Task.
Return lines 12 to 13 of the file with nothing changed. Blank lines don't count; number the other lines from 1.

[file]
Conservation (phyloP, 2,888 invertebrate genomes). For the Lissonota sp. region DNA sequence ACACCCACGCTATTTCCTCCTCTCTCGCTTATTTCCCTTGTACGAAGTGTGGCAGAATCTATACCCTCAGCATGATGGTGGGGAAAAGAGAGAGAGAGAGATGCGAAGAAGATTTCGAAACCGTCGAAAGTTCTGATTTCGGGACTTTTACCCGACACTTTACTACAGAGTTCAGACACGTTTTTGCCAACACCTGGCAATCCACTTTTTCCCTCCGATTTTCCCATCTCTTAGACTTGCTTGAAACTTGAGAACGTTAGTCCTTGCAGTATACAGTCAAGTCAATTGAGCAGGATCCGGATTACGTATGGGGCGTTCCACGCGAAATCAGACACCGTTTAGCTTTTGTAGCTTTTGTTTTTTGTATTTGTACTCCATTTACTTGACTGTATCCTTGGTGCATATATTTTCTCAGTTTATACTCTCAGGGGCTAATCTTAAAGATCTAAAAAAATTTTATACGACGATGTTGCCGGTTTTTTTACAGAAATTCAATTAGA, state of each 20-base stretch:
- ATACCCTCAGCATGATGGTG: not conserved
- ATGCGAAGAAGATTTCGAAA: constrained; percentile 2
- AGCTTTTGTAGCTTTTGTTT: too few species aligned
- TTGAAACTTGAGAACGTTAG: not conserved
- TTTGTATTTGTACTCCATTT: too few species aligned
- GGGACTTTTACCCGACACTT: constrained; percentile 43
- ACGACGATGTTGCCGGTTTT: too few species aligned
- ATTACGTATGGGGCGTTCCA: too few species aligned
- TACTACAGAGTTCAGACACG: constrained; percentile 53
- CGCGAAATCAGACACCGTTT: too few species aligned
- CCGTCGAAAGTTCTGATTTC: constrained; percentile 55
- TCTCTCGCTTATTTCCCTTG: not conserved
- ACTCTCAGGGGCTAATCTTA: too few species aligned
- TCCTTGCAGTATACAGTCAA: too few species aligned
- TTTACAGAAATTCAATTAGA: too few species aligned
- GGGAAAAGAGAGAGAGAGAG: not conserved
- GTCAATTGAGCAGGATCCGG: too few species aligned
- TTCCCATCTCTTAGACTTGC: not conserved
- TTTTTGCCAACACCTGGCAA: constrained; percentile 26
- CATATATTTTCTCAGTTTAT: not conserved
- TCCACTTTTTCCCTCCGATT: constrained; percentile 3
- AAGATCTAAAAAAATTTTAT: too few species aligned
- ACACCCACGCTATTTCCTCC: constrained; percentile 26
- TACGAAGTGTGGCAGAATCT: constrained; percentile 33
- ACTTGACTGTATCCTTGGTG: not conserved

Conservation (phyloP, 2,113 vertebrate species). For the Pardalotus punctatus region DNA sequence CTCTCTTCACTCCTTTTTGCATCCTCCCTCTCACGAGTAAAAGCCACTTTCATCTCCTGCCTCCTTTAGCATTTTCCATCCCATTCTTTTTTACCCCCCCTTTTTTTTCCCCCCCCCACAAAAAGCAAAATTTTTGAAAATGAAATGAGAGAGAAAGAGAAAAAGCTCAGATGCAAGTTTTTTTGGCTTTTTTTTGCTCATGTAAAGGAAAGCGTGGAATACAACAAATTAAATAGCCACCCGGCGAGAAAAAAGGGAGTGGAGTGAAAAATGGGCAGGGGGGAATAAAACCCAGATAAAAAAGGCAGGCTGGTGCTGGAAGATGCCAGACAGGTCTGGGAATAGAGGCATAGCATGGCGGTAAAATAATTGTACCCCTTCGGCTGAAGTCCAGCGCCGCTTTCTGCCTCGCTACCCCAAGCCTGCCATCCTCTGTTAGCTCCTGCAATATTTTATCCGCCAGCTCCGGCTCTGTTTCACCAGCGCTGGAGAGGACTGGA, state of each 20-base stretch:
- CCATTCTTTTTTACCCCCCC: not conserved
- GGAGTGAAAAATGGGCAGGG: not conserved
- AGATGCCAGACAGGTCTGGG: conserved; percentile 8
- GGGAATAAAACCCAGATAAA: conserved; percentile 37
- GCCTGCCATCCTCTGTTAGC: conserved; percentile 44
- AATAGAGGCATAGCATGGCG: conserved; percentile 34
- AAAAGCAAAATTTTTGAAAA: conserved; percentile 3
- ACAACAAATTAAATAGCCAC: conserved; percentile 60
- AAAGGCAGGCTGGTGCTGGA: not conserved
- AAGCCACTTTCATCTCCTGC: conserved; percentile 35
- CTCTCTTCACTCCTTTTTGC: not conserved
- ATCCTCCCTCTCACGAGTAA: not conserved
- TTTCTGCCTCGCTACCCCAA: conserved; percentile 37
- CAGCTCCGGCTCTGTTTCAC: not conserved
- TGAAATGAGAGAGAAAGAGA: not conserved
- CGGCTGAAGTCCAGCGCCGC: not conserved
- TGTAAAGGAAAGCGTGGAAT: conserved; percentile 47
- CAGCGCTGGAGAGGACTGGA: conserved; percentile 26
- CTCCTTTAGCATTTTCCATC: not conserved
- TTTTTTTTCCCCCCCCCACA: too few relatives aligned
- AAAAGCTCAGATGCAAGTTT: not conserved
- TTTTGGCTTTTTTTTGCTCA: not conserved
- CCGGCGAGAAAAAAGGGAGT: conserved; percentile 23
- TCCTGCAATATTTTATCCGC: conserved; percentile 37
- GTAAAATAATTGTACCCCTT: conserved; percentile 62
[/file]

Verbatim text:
- CCGTCGAAAGTTCTGATTTC: constrained; percentile 55
- TCTCTCGCTTATTTCCCTTG: not conserved